If you are heading to Bali in the next few days, read on to find out how to experience Nyepi, and what to expect during the day of silence!
The Balinese new year is celebrated over six days. On the third day (7th March 2019), there is Nyepi, the day of silence. The island comes to a halt. There are no flights scheduled, no one can leave or enter Bali at this time. Everything is closed and no light is meant to be lit. All accommodations have some leeway on this, because of the tourists, but they cover their windows and there are a minimal number of staff working.
No one is allowed to drive or walk around, and everyone is meant to stay indoors. There are even watchmen who patrol the streets to make sure no one is outside.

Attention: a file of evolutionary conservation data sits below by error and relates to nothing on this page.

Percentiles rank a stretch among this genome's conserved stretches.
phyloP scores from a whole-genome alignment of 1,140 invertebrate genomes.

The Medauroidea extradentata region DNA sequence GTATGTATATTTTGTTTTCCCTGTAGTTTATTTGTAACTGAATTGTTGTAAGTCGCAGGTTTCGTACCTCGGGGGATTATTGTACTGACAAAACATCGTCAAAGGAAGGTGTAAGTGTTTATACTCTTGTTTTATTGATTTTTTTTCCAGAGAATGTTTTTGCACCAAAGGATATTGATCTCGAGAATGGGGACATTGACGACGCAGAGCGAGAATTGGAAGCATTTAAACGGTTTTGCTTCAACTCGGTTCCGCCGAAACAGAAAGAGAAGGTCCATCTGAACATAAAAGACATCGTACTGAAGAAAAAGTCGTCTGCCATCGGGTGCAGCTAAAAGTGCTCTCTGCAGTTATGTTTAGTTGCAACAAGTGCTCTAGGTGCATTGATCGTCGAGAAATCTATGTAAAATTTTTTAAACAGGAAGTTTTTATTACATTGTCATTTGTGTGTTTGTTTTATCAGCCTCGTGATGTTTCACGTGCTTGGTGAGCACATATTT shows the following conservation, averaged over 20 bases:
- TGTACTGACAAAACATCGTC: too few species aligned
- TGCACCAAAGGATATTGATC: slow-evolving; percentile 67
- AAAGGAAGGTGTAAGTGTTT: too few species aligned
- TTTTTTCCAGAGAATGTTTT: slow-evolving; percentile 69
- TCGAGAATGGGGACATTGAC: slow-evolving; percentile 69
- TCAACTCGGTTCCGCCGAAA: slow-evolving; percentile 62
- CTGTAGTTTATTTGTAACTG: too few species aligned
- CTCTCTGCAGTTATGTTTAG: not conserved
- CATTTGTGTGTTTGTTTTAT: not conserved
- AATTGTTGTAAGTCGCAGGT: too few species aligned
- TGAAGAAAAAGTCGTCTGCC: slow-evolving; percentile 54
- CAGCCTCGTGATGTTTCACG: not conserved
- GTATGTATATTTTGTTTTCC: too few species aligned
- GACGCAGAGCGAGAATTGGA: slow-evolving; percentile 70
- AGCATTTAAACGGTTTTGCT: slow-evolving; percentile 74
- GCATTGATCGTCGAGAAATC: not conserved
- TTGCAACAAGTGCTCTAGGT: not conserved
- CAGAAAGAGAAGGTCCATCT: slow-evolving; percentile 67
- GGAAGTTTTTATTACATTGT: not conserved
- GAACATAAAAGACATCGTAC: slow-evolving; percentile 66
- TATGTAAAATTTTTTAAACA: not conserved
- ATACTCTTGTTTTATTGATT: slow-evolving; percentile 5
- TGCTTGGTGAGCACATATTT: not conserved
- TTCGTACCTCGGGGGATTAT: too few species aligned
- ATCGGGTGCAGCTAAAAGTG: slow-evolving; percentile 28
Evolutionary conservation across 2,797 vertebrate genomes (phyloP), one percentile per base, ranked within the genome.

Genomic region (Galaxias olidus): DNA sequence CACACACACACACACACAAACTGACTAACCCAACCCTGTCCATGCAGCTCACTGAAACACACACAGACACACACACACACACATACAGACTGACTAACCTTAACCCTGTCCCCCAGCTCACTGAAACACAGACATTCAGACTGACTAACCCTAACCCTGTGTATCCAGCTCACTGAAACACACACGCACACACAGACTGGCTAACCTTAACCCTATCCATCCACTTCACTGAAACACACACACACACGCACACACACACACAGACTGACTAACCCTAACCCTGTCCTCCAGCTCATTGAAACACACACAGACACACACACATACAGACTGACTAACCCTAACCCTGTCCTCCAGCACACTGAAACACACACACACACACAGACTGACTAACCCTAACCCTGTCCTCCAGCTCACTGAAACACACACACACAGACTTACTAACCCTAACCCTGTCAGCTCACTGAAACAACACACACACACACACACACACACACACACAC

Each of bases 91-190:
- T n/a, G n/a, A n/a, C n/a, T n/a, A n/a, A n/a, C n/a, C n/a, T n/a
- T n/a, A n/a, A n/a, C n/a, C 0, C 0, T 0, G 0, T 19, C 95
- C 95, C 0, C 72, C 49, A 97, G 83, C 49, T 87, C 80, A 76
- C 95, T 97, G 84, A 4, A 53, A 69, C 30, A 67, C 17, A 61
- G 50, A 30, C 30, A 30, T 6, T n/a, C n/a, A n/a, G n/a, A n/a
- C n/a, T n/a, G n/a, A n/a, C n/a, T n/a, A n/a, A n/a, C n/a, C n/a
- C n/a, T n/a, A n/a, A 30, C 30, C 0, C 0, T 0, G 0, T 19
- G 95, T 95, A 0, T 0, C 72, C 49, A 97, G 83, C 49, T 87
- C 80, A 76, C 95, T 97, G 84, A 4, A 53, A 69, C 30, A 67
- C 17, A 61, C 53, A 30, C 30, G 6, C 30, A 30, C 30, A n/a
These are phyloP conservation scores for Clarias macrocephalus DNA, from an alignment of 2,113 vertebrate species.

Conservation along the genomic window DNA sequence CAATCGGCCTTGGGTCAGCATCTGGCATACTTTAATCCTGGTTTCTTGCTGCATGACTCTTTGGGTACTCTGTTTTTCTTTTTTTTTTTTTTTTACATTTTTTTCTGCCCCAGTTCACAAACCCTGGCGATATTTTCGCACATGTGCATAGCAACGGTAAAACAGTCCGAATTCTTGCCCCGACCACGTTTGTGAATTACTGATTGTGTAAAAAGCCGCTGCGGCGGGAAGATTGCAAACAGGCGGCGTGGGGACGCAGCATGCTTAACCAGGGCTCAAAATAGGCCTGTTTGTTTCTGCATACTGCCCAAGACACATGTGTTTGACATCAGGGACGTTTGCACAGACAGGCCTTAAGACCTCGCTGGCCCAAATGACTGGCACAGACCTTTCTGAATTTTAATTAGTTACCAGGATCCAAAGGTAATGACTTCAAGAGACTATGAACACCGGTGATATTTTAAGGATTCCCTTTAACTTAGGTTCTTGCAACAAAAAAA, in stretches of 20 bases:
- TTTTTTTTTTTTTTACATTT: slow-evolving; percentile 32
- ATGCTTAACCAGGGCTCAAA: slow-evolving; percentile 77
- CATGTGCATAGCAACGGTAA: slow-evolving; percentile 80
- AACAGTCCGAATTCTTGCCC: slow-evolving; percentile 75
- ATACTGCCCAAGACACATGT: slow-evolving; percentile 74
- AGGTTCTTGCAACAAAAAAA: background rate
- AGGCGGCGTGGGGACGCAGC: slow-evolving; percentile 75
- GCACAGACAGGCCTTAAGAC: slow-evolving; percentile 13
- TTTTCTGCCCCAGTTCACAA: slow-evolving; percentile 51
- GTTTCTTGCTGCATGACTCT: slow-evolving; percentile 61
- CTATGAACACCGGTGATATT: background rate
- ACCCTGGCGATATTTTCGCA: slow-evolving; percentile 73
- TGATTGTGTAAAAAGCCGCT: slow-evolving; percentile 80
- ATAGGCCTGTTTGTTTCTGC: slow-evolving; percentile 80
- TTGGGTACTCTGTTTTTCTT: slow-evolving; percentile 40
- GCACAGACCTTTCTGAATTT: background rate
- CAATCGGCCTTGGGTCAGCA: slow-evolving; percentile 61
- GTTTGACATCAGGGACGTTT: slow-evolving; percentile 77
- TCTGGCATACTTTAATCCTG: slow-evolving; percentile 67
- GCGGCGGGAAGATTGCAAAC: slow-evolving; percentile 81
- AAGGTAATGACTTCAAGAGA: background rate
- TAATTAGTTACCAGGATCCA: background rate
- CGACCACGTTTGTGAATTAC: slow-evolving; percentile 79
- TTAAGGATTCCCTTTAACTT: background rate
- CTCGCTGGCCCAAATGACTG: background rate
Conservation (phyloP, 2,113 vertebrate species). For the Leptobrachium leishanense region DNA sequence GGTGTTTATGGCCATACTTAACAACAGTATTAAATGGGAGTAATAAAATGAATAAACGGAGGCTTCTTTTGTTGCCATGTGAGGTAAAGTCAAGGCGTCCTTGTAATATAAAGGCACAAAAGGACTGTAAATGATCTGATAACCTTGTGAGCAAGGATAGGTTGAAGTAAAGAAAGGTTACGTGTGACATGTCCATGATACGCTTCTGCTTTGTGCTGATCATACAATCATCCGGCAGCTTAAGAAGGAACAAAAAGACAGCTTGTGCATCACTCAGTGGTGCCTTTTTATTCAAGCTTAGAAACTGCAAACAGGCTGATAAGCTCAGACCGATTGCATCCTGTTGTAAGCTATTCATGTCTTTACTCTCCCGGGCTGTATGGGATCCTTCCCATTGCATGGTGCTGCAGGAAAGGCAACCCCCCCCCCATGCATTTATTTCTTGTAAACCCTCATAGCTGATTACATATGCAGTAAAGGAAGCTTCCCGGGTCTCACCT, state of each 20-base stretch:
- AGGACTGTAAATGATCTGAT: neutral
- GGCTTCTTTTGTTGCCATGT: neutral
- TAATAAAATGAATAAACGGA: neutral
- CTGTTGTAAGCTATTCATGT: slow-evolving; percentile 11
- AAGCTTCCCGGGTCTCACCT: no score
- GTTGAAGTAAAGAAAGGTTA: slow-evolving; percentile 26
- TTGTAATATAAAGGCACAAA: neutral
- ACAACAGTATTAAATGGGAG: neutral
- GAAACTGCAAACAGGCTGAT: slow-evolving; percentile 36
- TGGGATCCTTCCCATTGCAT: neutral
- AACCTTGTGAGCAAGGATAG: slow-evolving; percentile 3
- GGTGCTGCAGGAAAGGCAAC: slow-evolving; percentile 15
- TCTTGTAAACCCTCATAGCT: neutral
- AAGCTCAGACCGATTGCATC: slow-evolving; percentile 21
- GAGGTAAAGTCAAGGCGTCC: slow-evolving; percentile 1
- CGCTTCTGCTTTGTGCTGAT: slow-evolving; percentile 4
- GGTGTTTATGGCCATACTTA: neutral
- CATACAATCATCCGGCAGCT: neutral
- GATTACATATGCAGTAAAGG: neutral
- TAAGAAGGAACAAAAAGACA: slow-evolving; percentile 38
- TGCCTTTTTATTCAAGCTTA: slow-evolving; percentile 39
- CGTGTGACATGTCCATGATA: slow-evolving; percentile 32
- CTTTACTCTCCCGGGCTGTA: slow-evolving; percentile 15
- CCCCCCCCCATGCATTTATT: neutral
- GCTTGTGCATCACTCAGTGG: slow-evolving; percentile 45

Nyepi is a national holiday in Indonesia, and Hindu areas perform the same rituals, but Bali is where the biggest Nyepi celebrations take place.
One fun part of the Balinese new year is the Ogoh-Ogoh parades on ‘Nyepi Eve,’ for the Bhuta Yajna ritual. Large, scary-looking statues are carried through the streets with lots of music and noise. They are brought to the beach in a torch-lit procession while people bang pots and beep horns to make as much noise as they can, to scare away evil. This is called mabuu-buu. The statues are of demons, representing negative elements.
If you are in Bali this week, book our villa in advance, make sure the place you are staying at has food facilities, and that you have enough to amuse yourself for the day.
You will be able to travel to and from Bali the day before Nyepi, and the day after, but if possible, you should book your boat or flight tickets etc in advance, so you can leave the day after Nyepi if you wish.
Stock up on snacks and a few beers, and you will be fine!